Exactly as advertised, right? Good bat speed, unbelievable power, but he's a guess hitter, especially with pitchers he doesn't know. Three of his four home runs came on pitches below 80 mph, and the other on a 90-mph fastball. So we don't know yet how he'll handle all the velocity he'll see.
Paul Molitor sure hopes so. They've been working with him on pitching with more confidence, and they liked what they saw Sunday -- just rear back and throw the ball by hitters. He's shown the stuff to succeed in the minors, but he doesn't trust it enough in the majors. Sometimes frustration can help -- you just say, the heck with it, I'm throwing my fastball as hard as I can. For him, that's a good thing.
Sure on his way, isn't he? It's striking (sorry) how few strikeouts he has -- Mauer is also among the league leaders in 3-2 counts, and hasn't struck out on one yet. Just four all year. Clearly it's a point of emphasis for him, and maybe he's seeing the ball better. Regardless, through the first two weeks, he's gotten back that feeling of being in control at the plate.
Sometime in 2018, that'd be my guess. Assuming he keeps hitting.
He's worked on it, but like a lot of guys, he is probably more concerned with breaking out of his slump right now, and guys tend to stick to what they know best in those times. Looks like he's been searching for those inside pitches that he can ambush and pull down the line. Once his batting average climbs above .200, I suspect he'll relax a little more.
Yeah, he's really been a victim of timing -- Oswaldo Arcia got hot just as he arrived. I expect Max to get a few at-bats, maybe a start in the day game tomorrow, then head back to Rochester when Danny Santana returns next week. I will say I've noticed Max working in batting practice, so he's not pouting about his playing time.
Thanks for joining the chat, Cory!
Well, they're different personalities -- Park came to the team intent upon trying to be just one of the players, trying not to be noticed, and Nishioka had much more of a star presence. But your memory of Nishi may be colored by the results, because he was embraced by the team during his first spring training. People forget, he legitimately won the shortstop job in the spring (albeit with JJ Hardy no longer a candidate, true) and there was a certain amount of excitement about his hitting. Didn't last, though.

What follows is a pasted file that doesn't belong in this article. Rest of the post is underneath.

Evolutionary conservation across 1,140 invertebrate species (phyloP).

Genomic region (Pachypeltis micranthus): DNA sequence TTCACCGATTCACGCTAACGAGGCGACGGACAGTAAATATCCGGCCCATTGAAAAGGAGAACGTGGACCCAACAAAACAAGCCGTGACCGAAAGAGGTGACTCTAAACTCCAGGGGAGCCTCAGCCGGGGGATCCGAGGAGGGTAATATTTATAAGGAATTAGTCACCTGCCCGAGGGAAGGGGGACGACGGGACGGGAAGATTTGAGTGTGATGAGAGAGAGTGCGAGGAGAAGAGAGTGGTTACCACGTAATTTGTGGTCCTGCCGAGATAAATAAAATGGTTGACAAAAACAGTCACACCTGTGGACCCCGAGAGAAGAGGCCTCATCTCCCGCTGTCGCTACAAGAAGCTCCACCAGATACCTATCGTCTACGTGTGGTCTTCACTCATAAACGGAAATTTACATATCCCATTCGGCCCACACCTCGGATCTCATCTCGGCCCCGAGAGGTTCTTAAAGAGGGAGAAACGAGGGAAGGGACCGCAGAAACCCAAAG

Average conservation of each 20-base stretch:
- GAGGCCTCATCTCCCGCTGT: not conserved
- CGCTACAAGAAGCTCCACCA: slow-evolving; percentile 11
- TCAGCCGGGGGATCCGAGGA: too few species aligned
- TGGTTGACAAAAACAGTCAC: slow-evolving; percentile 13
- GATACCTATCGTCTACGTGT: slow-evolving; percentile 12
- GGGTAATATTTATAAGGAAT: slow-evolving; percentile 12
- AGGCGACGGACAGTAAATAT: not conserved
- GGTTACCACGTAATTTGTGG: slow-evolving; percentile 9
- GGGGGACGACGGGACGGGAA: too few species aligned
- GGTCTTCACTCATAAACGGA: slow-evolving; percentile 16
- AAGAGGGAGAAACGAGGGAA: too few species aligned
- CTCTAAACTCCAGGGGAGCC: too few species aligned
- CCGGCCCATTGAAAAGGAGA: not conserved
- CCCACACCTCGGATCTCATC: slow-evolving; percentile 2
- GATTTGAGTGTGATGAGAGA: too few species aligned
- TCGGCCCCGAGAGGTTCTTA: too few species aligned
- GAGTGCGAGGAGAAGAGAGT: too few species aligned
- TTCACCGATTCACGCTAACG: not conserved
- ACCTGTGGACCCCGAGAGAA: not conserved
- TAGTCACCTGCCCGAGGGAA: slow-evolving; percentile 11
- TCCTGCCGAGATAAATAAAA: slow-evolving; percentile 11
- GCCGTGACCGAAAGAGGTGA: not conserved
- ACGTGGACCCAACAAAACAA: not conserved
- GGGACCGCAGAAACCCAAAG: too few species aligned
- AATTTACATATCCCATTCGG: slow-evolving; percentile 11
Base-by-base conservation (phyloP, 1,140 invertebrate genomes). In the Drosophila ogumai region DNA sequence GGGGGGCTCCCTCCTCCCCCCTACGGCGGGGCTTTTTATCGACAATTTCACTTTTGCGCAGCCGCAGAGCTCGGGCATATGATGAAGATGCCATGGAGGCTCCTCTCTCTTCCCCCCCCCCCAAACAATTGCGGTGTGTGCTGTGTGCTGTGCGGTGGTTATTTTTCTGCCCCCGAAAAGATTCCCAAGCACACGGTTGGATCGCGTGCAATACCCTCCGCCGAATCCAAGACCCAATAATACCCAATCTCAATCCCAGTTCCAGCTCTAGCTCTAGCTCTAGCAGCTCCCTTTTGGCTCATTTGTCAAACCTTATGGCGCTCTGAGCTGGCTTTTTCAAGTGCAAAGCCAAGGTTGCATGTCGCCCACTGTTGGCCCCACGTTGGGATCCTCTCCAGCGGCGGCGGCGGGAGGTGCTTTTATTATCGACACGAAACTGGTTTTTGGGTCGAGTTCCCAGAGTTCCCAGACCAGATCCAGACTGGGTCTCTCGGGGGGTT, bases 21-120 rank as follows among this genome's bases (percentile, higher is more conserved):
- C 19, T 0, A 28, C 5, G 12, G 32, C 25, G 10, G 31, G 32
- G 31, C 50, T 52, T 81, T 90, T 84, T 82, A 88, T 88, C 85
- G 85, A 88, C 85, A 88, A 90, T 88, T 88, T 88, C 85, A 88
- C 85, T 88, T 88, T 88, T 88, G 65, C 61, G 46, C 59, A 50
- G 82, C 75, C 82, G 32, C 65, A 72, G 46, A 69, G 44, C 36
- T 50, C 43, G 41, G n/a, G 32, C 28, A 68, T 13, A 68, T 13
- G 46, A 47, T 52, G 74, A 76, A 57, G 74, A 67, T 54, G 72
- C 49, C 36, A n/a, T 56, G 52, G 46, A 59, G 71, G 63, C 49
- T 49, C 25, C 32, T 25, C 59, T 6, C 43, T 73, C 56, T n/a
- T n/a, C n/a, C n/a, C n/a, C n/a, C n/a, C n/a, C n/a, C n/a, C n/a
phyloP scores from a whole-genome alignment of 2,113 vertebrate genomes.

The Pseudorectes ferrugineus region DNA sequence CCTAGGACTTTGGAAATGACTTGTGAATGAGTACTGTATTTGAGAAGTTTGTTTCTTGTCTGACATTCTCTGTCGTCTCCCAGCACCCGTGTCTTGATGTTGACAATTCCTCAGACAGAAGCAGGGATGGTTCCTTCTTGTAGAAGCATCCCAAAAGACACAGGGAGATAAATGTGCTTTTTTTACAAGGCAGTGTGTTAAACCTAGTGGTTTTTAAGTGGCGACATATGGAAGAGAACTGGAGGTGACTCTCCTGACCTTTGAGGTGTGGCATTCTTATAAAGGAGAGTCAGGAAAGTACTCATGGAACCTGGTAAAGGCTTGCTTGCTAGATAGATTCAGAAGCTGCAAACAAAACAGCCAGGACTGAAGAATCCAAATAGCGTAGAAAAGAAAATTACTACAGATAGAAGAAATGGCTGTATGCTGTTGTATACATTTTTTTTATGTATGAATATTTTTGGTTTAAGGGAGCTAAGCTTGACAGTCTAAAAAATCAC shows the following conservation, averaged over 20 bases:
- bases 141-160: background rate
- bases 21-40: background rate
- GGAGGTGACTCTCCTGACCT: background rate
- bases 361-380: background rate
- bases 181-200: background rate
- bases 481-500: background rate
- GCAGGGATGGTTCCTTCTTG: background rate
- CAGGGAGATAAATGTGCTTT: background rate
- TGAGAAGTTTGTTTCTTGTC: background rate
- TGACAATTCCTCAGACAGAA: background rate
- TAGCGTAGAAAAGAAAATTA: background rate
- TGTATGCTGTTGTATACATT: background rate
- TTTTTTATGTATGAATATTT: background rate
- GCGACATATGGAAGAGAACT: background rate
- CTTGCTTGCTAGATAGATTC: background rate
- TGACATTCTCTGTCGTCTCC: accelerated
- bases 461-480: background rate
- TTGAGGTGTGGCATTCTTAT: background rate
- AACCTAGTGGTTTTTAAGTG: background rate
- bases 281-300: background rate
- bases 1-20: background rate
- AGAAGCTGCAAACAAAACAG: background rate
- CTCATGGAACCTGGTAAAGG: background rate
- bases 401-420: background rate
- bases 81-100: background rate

Alex Meyer, though if he keeps throwing shutout innings as a starter, that may complicate matters. But he's looked great, and if he gets hot, I'm sure he'll be up here in a month or two.
People in the know think his head is full of instructions and he's not letting his natural talent take over. Seen him almost jump at inside pitches? He's awfully anxious.
See, this is where Kepler's presence on the bench, and not raking in Rochester, may be complicate his season. If they make that call on Buxton, I wouldn't be surprised to see Danny Santana or David Murphy (in LF) get the call ahead of Kepler, because he's not getting regular at-bats. I should point out about Murphy, though: If the Twins win some games and appear over the worst of their horrid start, the perceived need for veterans may become less urgent.
I've asked Terry how long he plans to keep working, and he insists he's enjoying the job and has no plans to go anywhere. I'm not sure he would ever tell us if he was thinking otherwise. I suspect the day he retires will be just like the last one in 2007: It'll take everyone completely off-guard, because he'll give no hints.